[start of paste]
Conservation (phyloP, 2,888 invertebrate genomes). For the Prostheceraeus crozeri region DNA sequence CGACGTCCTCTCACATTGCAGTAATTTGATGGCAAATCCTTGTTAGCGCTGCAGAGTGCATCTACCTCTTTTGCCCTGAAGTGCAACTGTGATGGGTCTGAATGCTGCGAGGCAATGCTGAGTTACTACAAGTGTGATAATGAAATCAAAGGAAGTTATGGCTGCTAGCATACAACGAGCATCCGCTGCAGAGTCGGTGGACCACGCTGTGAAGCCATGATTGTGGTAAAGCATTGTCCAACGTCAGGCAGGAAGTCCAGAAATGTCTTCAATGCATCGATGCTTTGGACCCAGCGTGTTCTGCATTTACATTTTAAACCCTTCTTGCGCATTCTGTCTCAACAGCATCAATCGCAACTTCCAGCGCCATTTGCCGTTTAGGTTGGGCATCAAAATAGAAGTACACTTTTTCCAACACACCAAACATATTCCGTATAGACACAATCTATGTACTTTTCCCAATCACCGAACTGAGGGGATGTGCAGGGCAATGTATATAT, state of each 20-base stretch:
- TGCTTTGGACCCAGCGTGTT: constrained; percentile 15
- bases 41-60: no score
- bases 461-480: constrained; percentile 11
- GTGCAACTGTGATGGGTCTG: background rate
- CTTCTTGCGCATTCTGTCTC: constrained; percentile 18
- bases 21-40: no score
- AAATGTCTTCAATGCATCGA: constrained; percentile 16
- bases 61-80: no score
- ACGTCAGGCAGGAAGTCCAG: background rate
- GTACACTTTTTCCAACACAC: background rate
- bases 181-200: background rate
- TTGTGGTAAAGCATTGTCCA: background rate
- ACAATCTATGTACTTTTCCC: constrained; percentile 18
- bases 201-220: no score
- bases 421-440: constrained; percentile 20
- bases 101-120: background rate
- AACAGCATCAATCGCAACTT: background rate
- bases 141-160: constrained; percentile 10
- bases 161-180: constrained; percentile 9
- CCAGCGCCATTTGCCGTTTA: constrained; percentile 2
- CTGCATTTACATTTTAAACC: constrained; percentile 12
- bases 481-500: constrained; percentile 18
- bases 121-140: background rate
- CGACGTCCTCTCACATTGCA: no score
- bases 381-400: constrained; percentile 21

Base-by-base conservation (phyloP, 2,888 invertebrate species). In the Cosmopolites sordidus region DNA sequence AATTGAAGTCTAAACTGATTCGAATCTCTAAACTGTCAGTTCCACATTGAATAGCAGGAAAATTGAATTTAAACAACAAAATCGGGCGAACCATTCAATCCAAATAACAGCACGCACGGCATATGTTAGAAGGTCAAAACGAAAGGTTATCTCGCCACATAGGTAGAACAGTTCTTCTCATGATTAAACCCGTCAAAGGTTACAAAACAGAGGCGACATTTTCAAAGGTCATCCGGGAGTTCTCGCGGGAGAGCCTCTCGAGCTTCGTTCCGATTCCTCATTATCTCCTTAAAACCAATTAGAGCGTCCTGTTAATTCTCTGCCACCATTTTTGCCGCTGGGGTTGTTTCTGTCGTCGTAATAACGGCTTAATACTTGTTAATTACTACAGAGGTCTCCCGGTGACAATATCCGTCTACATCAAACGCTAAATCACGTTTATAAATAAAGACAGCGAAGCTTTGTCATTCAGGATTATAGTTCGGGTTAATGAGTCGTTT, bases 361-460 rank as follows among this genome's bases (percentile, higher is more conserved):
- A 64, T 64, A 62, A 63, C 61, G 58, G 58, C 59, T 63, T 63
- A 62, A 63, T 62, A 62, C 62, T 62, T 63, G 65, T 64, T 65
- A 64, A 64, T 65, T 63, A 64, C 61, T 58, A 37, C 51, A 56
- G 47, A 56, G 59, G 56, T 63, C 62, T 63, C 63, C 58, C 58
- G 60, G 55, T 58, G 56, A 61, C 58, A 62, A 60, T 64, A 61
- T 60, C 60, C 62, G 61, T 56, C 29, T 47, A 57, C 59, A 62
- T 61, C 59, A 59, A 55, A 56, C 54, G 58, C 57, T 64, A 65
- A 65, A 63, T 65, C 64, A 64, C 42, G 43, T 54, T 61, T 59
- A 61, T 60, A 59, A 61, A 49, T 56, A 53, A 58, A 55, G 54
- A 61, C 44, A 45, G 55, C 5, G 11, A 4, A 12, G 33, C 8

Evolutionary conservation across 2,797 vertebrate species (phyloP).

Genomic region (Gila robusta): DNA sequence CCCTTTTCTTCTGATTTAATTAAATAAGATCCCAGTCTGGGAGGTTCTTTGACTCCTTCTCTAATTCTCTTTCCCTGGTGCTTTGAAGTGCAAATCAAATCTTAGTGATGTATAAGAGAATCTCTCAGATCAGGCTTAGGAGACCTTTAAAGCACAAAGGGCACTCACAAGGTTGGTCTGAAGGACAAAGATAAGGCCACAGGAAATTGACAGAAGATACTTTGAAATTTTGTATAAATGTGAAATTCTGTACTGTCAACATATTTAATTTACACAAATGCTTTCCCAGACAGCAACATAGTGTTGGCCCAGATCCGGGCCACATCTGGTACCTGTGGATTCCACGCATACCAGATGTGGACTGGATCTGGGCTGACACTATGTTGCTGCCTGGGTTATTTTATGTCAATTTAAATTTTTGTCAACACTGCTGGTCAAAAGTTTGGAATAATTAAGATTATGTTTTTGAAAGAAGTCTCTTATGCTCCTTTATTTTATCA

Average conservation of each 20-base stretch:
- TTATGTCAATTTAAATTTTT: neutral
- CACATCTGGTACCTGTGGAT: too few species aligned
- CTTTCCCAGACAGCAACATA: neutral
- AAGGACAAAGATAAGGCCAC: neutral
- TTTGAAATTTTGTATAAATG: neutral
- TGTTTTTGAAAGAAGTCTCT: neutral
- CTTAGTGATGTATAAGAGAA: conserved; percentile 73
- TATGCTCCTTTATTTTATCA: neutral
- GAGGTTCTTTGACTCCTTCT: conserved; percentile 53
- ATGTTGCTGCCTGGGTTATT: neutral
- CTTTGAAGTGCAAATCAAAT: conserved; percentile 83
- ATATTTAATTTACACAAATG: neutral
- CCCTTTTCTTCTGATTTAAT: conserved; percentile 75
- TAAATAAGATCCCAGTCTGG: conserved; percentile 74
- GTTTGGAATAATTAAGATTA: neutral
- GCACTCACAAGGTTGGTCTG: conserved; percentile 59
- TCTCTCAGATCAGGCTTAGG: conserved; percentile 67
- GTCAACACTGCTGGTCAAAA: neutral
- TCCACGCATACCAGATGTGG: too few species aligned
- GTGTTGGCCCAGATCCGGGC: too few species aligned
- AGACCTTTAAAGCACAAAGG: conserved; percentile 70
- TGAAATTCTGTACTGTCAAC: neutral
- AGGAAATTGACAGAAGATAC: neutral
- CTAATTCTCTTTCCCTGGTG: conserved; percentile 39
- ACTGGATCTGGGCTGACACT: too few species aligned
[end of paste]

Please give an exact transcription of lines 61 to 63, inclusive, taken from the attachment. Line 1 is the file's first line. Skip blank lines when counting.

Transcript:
- AGACCTTTAAAGCACAAAGG: conserved; percentile 70
- TGAAATTCTGTACTGTCAAC: neutral
- AGGAAATTGACAGAAGATAC: neutral